At ten-minute intervals, someone would stand up from the crowd, show off a T-shirt and a faux-branded banner printed with the names of gentrifying neighborhoods in Istanbul, and then drape himself or herself on the floor in the middle of the room, only to be quickly picked up and hastily dispatched by three members of IKSV’s loyal production team, who removed five protesters before the rest of the audience, many more activists among them, left in droves. For the duration of these two bizarrely competing performances—Vermeir & Heiremans were doing the first run-through of a commissioned work called Art House Index, a putative Skype conversation with a fictional financial analyst who breaks down the abject horrors of contemporary art as an asset class—Conceptual Art Laboratory’s Niyazi Selçuk kept a video camera trained on Erdemci’s face, which led to a long, drawn-out confrontation, ending well past midnight with both parties at a police station filing complaints and countercomplaints against each other.
“I’m working on the public domain so of course I am touching the most contested space and opening it up to conflict,” Erdemci says about Taksim Square, in whose proximity the performance was strategically placed. The square sees a million in pedestrian traffic a day. It is Istanbul’s preeminent public space. And it is currently in the throes of a controversial redevelopment plan, which is considered symptomatic of larger issues, including rampant real-estate speculation, demographic shifts, the dispersal of poor communities from the city center to peripheral suburbs, and the tint and scent of corruption that lingers around Turkey’s robust, non-recessionary economy. “Istanbul is undergoing a wild transformation,” Erdemci explains. “What we are doing with the biennial is concurrently commenting on what’s happening, not in the past or the future but in the present. For me it was inevitable that we would look into the city. Art has many ways to communicate. Dialogue and debate are an important part of it. We need to negotiate with local government, the intelligentsia, grassroots activists, and the extreme hard-core activists. There are publics to activate. If people are attacking us, then what we are trying to do is already there.”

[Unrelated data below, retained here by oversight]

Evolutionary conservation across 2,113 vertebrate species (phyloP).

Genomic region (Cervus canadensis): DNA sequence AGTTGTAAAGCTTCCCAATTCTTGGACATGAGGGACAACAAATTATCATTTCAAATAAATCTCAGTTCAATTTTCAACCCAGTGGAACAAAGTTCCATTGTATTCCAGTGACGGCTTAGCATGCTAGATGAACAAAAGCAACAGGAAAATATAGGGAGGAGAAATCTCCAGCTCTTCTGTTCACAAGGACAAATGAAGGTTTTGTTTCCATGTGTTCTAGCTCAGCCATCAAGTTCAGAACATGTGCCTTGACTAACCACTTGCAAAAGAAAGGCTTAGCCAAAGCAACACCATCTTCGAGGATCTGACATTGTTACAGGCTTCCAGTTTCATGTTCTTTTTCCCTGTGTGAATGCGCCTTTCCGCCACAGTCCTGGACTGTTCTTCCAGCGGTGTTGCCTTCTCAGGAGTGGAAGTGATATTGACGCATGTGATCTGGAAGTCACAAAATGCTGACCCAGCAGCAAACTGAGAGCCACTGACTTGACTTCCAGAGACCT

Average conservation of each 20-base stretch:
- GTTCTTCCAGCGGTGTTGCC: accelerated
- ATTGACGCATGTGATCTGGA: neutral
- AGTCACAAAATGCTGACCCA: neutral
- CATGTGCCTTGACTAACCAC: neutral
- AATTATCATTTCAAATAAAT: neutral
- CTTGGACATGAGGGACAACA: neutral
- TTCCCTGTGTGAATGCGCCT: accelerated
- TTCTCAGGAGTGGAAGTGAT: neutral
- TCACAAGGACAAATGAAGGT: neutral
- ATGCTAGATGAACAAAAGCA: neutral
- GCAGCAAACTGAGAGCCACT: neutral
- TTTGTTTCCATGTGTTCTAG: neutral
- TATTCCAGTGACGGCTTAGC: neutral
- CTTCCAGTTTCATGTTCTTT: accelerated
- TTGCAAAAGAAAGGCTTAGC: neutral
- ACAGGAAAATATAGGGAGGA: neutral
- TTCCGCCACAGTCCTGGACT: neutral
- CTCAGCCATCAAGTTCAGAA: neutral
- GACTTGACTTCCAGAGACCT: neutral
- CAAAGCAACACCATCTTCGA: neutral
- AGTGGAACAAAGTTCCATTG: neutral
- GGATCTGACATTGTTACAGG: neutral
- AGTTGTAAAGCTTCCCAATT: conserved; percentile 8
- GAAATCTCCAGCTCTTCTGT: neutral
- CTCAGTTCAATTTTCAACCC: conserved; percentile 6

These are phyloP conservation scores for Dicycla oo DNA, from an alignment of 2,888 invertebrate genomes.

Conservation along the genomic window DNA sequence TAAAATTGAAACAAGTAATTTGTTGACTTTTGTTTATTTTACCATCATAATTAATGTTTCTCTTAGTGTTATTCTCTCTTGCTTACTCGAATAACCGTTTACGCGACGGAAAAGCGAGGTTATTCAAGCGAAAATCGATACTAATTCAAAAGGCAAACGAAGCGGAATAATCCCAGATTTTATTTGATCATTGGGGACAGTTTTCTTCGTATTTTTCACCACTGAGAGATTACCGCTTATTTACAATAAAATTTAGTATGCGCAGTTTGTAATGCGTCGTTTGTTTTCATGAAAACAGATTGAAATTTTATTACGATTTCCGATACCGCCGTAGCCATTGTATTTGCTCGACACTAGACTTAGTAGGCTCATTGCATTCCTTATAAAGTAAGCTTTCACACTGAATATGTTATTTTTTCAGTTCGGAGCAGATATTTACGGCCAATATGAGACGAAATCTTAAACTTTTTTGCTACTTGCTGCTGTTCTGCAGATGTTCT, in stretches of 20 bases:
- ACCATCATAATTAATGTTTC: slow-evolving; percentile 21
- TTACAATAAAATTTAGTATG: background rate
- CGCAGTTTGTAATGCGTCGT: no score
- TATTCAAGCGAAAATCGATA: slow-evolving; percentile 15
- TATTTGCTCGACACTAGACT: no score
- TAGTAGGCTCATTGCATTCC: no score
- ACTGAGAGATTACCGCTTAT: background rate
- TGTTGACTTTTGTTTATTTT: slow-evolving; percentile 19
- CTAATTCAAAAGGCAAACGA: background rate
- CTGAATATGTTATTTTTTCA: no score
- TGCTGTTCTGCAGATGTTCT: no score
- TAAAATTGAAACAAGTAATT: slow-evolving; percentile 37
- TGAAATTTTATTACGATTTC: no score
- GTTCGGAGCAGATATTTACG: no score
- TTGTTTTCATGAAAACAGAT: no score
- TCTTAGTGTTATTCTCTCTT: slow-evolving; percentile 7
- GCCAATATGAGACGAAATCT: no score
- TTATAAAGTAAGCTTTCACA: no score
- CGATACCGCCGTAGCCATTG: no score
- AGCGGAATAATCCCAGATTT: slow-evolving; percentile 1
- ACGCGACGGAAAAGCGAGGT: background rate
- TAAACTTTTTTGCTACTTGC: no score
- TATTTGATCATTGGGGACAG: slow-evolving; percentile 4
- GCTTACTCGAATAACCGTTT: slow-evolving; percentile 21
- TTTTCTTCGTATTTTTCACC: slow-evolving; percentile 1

Of course, one could argue that if the protesters really want to see changes in how Istanbul is developing, then they might want to take their demonstrations elsewhere, to the offices where public policies are actually made, or to the headquarters of Koç, if that is indeed their target. One could also argue that with this latest round, the protests have taken an unfortunate turn toward the personal and potentially chauvinist, attacking Erdemci directly because she is the curator but also, it seems, because she is a woman. A number of Istanbul’s contemporary artists, meanwhile, have the good humor to be critical of the protests from a formalist point of view. “They’re just not creative enough,” one artist told me later. Throughout the program, several artists ducked in and out of the proceedings, amused but somewhat indifferent to the disruptions, including Ali Kazma, who is representing Turkey at this year’s Venice Biennale; Emre Hüner, who was enjoying the tail end of a double-barreled exhibition at Rodeo and the nonprofit Nesrin Esirtgen Collection; Ahmet Öğüt, who was on his way to Beirut to give a talk at Villa Fleming; and Burak Arikan, who hosted the unofficial afterparty in the studio he will soon vacate when he moves to New York this summer.
On Saturday morning, Erdemci was clearly tired and a little rattled. But with Andrea Phillips, who is co-organizing “Public Alchemy” and served as a lively, engaging moderator during the symposium to follow, she had already dashed off a written response, and prepared a small speech. She welcomed the protesters’ repeated use of the biennial as a public platform but cautioned them against veering off into obstruction, harassment, and the vandalism of other artists’ work, including the Vermeir & Heiremans performance. No protesters showed up for that day full of talks and discussions in the Salon IKSV, which was a shame, given the many probing questions that came up, courtesy of some fine contributions by the academics Alberto López Cuenca and Suhail Malik, the dealer Haldun Dostoğlu, and the curators Vasif Kortun, Maria Lind, Barnabás Bencsik, and Kuba Szreder. There was talk of moral versus commercial economies, vernacular culture and self-styled communities as bulwarks against the market, the manipulation and cartelization of that market, Gregory Sholette’s 2010 book Dark Matter and the status of labor in and around contemporary art, the need for institutions to be agile more than sustainable, and the plain fact that art schools are graduating way too many students for the system to bear. Did the participants make radical proposals for reconfiguring that system? Absolutely. With just two biennials left on Koç’s clock, perhaps the sponsorship deal could become the occasion for a critical response more productive and precise.